When we check PowerShell scripts in to our Git repository, one of the things that happens automatically is that the Visual Studio Team Services build agent kicks off the PowerShell Script Analyzer to check the code.
This is a module that the PowerShell team at Microsoft have create to help check for best practices in writing PowerShell. Some of the things that it picks up on are just good things to do for readability of scripts, like not using aliases, but others are more obscure, like having $null on the left side of a comparison operator when you want to see if a variable is null – there’s a good reason for that – just trust it. 😉
This means that scripts that don’t comply with the rules don’t get to be automatically deployed into production, which is a good thing, but it also can block someone else’s working code from getting released. That being the case, it might be worth checking your PowerShell before checking it in. Fortunately that’s only going to add seconds on to the process, and it’s quicker than waiting for the results from the build agent.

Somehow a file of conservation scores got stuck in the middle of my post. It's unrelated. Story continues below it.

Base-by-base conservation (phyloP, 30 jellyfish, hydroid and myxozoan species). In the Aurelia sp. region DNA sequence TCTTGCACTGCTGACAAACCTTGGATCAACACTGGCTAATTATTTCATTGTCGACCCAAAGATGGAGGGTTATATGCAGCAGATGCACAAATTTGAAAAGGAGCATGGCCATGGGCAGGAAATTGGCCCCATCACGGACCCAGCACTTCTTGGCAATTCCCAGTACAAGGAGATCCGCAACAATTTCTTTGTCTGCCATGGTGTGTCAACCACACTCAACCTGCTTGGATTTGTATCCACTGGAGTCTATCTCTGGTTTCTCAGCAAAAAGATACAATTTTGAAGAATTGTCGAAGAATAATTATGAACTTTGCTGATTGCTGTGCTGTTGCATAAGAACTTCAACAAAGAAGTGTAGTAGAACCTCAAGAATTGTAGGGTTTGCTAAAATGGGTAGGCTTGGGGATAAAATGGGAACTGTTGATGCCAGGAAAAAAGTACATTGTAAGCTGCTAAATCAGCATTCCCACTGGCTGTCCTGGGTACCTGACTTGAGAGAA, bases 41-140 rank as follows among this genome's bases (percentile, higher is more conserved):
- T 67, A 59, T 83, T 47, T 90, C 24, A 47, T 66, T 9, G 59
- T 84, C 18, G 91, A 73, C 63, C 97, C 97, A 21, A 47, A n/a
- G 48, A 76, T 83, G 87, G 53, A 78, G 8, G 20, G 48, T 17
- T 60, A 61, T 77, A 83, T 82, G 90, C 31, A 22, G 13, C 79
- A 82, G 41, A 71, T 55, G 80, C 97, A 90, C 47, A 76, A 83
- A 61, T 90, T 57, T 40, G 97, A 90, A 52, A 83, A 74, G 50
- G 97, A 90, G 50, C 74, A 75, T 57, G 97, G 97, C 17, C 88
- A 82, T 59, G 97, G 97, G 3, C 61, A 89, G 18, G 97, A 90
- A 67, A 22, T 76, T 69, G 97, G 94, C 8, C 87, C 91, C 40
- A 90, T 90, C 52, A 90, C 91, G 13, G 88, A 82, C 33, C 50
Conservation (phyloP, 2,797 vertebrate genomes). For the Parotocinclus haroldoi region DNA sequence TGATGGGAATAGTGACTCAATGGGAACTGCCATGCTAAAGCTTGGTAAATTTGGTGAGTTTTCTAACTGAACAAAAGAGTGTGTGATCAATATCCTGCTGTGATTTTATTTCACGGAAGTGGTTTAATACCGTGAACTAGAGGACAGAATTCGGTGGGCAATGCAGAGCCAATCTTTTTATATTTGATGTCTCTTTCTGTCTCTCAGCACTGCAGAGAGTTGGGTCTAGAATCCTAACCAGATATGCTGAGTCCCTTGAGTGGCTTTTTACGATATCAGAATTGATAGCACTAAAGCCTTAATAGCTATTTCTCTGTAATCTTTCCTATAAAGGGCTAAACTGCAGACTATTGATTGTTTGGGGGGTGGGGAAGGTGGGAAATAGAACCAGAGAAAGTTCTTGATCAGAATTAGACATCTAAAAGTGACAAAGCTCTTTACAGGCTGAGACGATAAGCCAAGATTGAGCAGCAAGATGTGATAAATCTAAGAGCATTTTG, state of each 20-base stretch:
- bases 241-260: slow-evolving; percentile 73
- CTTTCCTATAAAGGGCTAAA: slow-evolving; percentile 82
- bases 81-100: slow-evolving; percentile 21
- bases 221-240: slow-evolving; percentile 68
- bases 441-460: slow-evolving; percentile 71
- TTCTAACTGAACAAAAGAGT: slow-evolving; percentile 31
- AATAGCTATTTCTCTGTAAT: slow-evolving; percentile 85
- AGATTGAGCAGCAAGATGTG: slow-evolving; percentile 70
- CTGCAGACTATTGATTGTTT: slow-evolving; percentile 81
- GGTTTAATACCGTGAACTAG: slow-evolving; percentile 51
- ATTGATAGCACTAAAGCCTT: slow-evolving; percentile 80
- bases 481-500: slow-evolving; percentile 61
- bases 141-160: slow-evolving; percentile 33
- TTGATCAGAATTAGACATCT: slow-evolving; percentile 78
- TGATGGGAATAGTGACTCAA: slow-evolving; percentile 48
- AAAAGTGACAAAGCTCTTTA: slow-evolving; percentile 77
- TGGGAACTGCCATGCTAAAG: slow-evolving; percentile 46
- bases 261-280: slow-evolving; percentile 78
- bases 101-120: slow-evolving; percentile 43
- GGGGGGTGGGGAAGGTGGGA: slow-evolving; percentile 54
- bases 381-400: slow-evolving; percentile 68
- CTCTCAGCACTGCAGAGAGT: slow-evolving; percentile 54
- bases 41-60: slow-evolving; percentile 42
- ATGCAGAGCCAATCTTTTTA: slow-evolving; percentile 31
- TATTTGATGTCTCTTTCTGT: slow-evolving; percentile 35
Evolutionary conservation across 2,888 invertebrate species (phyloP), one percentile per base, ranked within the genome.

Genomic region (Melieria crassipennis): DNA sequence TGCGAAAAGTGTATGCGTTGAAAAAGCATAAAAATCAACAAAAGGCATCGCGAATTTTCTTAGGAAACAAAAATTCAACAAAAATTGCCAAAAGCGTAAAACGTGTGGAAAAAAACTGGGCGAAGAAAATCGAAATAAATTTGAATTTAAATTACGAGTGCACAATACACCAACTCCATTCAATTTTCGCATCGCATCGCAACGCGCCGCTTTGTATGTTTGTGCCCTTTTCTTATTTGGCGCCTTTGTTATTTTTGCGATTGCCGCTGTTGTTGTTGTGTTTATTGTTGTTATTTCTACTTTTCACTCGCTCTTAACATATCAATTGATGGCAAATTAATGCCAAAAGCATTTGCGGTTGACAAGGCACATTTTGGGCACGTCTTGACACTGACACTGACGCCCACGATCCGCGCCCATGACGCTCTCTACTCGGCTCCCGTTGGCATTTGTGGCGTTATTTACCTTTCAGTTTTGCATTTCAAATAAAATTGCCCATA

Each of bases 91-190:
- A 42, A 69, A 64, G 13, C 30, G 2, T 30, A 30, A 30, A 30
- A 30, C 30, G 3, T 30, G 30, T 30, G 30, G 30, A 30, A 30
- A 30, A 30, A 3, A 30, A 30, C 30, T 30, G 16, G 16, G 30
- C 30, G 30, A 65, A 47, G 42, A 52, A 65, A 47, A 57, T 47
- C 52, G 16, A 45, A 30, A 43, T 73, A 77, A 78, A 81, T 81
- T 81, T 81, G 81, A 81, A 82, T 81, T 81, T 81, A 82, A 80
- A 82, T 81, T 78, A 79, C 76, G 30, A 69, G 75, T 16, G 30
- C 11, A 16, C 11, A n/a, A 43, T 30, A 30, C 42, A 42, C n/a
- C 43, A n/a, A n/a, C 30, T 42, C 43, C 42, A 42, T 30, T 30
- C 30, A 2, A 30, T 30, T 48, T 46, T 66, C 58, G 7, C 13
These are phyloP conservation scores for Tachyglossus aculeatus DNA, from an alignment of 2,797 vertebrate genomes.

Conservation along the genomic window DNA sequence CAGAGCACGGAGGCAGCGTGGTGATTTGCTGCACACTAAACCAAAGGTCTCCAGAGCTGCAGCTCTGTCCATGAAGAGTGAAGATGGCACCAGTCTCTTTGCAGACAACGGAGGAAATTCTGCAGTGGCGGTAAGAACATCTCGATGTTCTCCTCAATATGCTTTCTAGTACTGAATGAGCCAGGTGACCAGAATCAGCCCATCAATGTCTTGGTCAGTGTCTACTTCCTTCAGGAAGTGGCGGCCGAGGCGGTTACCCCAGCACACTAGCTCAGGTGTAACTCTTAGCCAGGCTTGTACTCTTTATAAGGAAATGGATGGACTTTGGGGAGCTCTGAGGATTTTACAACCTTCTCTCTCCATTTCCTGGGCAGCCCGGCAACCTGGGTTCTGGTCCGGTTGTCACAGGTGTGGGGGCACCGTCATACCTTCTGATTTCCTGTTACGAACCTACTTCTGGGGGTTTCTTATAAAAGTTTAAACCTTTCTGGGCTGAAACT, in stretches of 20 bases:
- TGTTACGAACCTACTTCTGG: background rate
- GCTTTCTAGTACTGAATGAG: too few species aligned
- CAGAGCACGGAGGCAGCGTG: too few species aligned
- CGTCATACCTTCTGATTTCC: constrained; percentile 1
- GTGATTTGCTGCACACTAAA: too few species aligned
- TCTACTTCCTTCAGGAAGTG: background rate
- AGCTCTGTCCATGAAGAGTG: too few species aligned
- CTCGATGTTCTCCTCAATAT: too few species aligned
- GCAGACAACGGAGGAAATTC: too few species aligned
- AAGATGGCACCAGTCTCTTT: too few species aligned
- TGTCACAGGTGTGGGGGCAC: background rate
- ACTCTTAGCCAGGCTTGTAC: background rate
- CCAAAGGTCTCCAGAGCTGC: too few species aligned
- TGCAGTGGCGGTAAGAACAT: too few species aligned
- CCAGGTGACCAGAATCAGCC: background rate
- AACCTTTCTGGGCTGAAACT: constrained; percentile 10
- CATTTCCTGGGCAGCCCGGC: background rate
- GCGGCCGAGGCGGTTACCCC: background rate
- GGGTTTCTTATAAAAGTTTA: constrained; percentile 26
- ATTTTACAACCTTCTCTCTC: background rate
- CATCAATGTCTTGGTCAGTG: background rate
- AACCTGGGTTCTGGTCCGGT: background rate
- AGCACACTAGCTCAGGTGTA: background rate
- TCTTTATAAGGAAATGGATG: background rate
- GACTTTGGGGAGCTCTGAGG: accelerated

There are two basic ways to install Script Analyzer. If you install as an Administrator, it’s going to get the best coverage for use on that specific machine, or if you install it for the current user, it’s going to install in your home directory and follow you round to other machines.
Running PowerShell as an Administrator, type:
Or, running with your normal user account, type:
install-module psscriptanalyzer -scope CurrentUser
PowerShell is going to pop up a warning, saying:
You are installing the modules from an untrusted repository. If you trust this repository, change its Installation Policy value by running the Set-PSRepository cmdlet. Are you sure you want to install the modules from ‘PSGallery’?
We aren’t going to worry about changing the trust, we just need to say ‘Yes’ to this and the module will be installed. (Always be very careful about doing this with any other modules!!)
Now that it’s installed, to check your script once you’ve saved it, you just need to run:
If it’s all good, you’ll see nothing in return (you can always stick a -verbose on the end to see what it’s actually checking as it does it), or you’ll get some feedback about which rules have been broken, which lines they are on, and some guidance on how to get into compliance, like this:
(click on the image to see it full size)
If it’s not clear enough from the feedback, a quick web search for the RuleName should give you plenty to go on.
If you want to know more about Script Analyzer and how it works, it’s all open source on the PowerShell Team’s GitHub repository.